Family Meal = Family Center

Welcome to the new blog for Spirit & Place! In 2010 we celebrate the theme Food for Thought through a multitude of partnerships and programs. Visit www.spiritandplace.org to check out the latest info and stay tuned to our new blog for lots of views and voices on the topic of food!

Food is a BIG deal in our house. Not just because we gotta eat, but because the family meal is a daily point of connection. Though we may arrive home tired and stressed, the house is soon filled with the aroma of cooking food, prepared lovingly and skillfully by my husband, Eric. He was an executive chef for many years in Pittsburgh and Indianapolis and has been the primary cook in our family for the last 15 years. (Yes, I am lucky!)

While he is busy with preparations, our two daughters set the table with cheery Mary Englebreit dinnerware – those festive little teapots around the edge of the plates always make me smile. We all then sit down as a pan of sizzling-something comes to the center of the kitchen table. Last night it was pork chops with red cabbage and potatoes. Mmmmm.

And this next moment may be my favorite. We pause, often holding hands, as each person gives thanks. Sometimes the gratitude is for a special person or circumstance, sometimes for the immense web of people that brought the food to our table. Always, there is gratitude for the Holy One, for the earth, and for the hands we are holding.

After dinner, the girls clear the table and I do the dishes. I mean, I really DO them…wash ‘em up by hand. Yeah, I could afford to buy a dishwasher, but this daily ritual has become a sort of meditation. I look out the kitchen window, marking the changes in the flower garden and looking for butterflies.  Washing dishes is a small task that helps me slow down and take notice.

As the girls grow and our lives get ever busier, slowing down is getting harder. Some days, dinnertime is sacrificed to make space for our separate activities. Too many days like this find us grumpy and short-tempered with each other. Missing out on meals together means we rob ourselves of a golden opportunity to witness and support one another’s journey.

For the Hinkle household, the family meal is a critical communion that sustains both body and spirit. It invites us to share stories and laughter, calls us toward our collective center, and beckons us into deeper relationship.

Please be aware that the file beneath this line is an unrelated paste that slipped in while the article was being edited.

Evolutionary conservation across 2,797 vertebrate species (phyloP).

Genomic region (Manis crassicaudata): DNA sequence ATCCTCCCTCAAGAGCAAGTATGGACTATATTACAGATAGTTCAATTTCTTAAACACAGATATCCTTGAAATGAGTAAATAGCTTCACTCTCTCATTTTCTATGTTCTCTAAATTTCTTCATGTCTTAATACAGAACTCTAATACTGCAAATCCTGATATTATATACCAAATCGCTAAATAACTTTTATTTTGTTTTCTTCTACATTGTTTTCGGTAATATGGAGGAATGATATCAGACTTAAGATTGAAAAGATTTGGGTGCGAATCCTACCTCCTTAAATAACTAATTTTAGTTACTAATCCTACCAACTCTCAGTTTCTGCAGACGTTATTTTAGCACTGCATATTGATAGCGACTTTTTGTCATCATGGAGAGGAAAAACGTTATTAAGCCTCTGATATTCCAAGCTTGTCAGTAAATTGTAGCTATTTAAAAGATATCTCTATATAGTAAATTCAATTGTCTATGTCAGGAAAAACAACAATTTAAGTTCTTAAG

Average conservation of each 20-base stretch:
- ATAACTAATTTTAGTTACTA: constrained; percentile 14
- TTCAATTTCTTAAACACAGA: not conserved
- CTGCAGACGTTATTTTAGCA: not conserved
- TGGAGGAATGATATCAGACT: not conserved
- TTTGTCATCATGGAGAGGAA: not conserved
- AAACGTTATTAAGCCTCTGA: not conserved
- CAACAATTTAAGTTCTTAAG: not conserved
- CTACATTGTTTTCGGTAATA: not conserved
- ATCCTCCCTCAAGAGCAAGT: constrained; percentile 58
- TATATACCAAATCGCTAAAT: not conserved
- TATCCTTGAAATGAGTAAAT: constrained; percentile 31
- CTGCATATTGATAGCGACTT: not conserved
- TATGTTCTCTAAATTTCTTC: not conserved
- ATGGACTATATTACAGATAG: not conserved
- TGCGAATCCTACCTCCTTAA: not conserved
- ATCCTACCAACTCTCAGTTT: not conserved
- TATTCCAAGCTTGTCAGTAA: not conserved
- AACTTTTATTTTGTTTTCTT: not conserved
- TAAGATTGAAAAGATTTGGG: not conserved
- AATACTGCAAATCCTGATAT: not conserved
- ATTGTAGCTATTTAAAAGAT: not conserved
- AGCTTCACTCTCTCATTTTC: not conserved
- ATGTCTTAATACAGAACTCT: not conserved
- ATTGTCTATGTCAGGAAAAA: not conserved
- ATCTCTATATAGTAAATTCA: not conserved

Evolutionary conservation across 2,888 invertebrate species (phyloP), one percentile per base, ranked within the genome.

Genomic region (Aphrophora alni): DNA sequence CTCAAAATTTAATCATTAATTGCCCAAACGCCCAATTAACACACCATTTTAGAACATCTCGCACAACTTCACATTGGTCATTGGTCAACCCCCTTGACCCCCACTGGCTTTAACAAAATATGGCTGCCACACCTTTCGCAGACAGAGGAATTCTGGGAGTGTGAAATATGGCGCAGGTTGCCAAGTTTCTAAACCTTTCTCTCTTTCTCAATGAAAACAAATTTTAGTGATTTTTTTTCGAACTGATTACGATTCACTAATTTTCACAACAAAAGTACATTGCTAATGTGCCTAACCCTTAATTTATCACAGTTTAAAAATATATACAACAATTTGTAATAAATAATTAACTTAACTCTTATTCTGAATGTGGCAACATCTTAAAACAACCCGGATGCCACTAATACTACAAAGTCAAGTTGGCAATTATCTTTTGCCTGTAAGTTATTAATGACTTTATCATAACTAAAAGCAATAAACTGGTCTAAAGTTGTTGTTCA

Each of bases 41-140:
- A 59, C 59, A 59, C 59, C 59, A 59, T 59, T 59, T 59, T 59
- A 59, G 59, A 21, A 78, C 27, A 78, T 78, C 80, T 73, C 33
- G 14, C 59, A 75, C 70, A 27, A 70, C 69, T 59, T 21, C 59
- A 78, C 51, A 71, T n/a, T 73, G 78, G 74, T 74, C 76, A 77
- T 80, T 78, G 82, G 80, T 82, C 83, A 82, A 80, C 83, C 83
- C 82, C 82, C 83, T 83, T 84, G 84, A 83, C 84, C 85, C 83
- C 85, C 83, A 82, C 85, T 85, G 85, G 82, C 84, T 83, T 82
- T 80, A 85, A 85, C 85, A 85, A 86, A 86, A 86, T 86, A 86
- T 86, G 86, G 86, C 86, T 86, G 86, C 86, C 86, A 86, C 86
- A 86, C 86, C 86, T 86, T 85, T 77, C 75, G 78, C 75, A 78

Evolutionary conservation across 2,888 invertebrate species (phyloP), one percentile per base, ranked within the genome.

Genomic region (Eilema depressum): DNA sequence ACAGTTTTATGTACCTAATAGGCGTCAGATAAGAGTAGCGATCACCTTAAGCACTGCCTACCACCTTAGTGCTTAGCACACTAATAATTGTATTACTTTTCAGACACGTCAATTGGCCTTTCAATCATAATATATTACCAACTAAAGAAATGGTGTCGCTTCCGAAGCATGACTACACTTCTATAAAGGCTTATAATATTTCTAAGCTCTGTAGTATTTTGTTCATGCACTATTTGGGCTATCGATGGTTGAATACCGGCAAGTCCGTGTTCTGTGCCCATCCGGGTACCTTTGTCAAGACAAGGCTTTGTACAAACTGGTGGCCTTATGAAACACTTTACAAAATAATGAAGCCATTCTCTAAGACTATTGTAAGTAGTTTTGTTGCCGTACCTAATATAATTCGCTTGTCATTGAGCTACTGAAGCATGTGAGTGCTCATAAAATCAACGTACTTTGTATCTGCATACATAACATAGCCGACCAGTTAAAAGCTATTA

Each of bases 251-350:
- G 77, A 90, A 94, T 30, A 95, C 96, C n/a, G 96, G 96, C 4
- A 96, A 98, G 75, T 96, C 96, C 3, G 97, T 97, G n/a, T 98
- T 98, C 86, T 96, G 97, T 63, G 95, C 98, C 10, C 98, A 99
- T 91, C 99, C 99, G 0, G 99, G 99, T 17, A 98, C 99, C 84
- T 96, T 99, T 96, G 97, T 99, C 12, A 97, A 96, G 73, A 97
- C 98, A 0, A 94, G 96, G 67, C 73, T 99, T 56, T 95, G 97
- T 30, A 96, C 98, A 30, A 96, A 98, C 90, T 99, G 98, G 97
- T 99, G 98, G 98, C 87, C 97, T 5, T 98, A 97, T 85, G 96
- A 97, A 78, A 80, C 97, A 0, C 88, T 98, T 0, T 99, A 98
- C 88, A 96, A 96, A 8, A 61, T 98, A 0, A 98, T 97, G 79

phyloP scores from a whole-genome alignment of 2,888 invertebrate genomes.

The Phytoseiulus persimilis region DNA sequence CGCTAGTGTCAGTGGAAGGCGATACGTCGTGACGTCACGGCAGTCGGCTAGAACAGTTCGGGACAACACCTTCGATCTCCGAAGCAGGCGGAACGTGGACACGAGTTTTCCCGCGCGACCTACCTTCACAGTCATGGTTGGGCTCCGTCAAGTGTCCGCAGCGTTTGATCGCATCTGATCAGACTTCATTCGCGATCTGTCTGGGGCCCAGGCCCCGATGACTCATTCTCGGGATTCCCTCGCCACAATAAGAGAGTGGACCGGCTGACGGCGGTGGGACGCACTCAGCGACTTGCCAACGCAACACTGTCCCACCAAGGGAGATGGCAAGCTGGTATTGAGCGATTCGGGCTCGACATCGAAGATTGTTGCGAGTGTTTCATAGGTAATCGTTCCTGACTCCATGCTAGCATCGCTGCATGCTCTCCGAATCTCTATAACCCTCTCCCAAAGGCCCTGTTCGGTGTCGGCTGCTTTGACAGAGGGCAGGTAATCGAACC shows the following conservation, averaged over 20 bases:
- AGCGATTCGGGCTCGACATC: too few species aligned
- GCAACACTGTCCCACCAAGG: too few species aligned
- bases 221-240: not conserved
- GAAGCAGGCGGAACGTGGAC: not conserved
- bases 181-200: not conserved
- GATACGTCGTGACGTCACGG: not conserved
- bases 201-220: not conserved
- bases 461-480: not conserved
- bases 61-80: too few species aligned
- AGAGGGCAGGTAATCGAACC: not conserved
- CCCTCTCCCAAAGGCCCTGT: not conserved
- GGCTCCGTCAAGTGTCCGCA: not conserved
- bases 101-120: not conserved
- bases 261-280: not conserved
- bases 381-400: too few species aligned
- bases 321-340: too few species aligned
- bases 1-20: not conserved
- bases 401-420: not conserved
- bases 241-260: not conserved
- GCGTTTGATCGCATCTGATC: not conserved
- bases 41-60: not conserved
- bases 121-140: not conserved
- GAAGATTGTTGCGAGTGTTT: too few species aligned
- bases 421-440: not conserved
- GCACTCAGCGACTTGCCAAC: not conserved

What’s your family dinner like?

Pam Blevins Hinkle, Spirit & Place Director

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2 thoughts on “Family Meal = Family Center

  1. With two busy teenagers and a husband who is at the fire station every third day, it’s tough to have a traditional family dinner. We often end up at the coffee table, eating in front of a prerecorded TV program. At least we talk about what we’re watching, and after a particularly good episode of “Boston Legal,” that could be the death penalty or what happens after the first little lie is told.

    But when we can all sit around the table, it’s wonderful.

    My husband cooks, too, great gourmet meals I wouldn’t begin to know how to make. (Tonight, for example, since he’s at the firehouse, we’re having frozen hamburgers on the grill with macaroni and cheese.) Maybe the infrequency of our home-cooked meal get-togethers makes them that much more special. Our kids might remember me putting them to bed when they were little or helping with their homework, but I’m certain that when they catch a whiff of a beautifully roasted chicken, even when they are my age, they will remember the love and care their father put into the meals he made for them.

  2. My husband and I enjoy cooking gourmet foods at home – for ourselves and friends. We like cooking Italian food in particular – it reminds us of our international travels. I must admit that using herbs and vegetables from our garden is our favorite way to cook!

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